Sandy Hingston wrote an article appearing in the March 2014 Philadelphia Magazine about Milennials’ lack of interest in history, specifically as it relates to baseball (read abridged version here). Later in the article, she quotes Matthew Futterman, who posited in the Wall Street Journal that two key changes to baseball’s rules will produce a shorter, faster-paced game that will attract more youngsters. This notion didn’t sit well with Sandy Hingston.
But it did sit well with me. Very well, in fact. I’m a Boomer like Hingston, not a Millenial, but I find myself increasingly frustrated by things that, put simply, take too long. Baseball is one of them. In fact, my TV viewing of the Phillies (go Phils!) decreased as my TV viewing of another professional sport was on the rise: golf.
Anybody who watches golf on TV, or attends an event live, will attest that players can take a very long time in between shots, which is essentially the same criticism lobbed at pitchers who take too long between throws. Slow-play in golf is a hot topic, and the golf powers-that-be are quite willing to put players “on the clock” for taking their good sweet time. So to be fair, both sports are grappling with this issue.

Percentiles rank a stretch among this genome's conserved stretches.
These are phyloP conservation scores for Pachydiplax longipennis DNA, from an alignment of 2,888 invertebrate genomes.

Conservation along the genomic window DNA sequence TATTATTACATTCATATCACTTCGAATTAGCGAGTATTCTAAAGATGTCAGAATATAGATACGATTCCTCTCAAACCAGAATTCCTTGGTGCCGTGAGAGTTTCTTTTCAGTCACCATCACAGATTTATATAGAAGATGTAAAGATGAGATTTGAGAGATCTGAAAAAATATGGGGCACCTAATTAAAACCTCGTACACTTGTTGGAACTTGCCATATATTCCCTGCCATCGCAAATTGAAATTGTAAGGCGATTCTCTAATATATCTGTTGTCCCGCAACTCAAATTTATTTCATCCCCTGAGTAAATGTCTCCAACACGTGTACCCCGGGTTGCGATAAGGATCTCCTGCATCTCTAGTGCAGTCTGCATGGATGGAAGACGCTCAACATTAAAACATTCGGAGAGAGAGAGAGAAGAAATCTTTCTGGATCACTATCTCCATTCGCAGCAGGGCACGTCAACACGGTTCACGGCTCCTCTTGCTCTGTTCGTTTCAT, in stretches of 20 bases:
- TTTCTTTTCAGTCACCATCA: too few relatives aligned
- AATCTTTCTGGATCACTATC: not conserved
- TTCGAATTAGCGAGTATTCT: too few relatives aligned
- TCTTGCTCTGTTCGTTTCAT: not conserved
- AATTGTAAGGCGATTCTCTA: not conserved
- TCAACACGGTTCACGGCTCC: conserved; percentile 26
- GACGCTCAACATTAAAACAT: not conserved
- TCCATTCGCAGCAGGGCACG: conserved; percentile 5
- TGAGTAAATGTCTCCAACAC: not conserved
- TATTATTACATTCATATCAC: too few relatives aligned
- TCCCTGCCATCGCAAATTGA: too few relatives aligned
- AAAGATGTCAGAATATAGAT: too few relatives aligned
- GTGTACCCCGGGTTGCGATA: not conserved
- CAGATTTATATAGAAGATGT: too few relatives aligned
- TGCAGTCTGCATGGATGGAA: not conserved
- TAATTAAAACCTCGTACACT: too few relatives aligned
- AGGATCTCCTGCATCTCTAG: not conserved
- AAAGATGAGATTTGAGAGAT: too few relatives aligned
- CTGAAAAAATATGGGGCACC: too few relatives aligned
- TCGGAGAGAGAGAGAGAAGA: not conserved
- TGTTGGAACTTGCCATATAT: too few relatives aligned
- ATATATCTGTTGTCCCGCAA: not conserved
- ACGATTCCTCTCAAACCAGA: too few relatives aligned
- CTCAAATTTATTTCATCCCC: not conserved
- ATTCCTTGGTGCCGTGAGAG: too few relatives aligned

A first or second round of professional golf will take the better part of a day to televise. A 9-inning baseball game, in contrast, lasts around 3 hours. Given the disparity between how long each event takes, one would think that I, as someone interested in fast action, would prefer watching baseball. But that’s just not the case.
This got me thinking about an issue that we grapple with in market research: respondent tedium. Long attribute batteries of low personal relevance can tax a respondent’s patience. Even being compensated doesn’t always overcome the glaze that forms over their eyes when faced with mundane, repetitive tasks. That’s why we do our best to keep respondents engaged by having them make choices (our Bracket technique is a good example of this). In bracket, the choices become more relevant as the task progresses – not unlike how play at the end of a close game or match becomes more exciting to the viewer....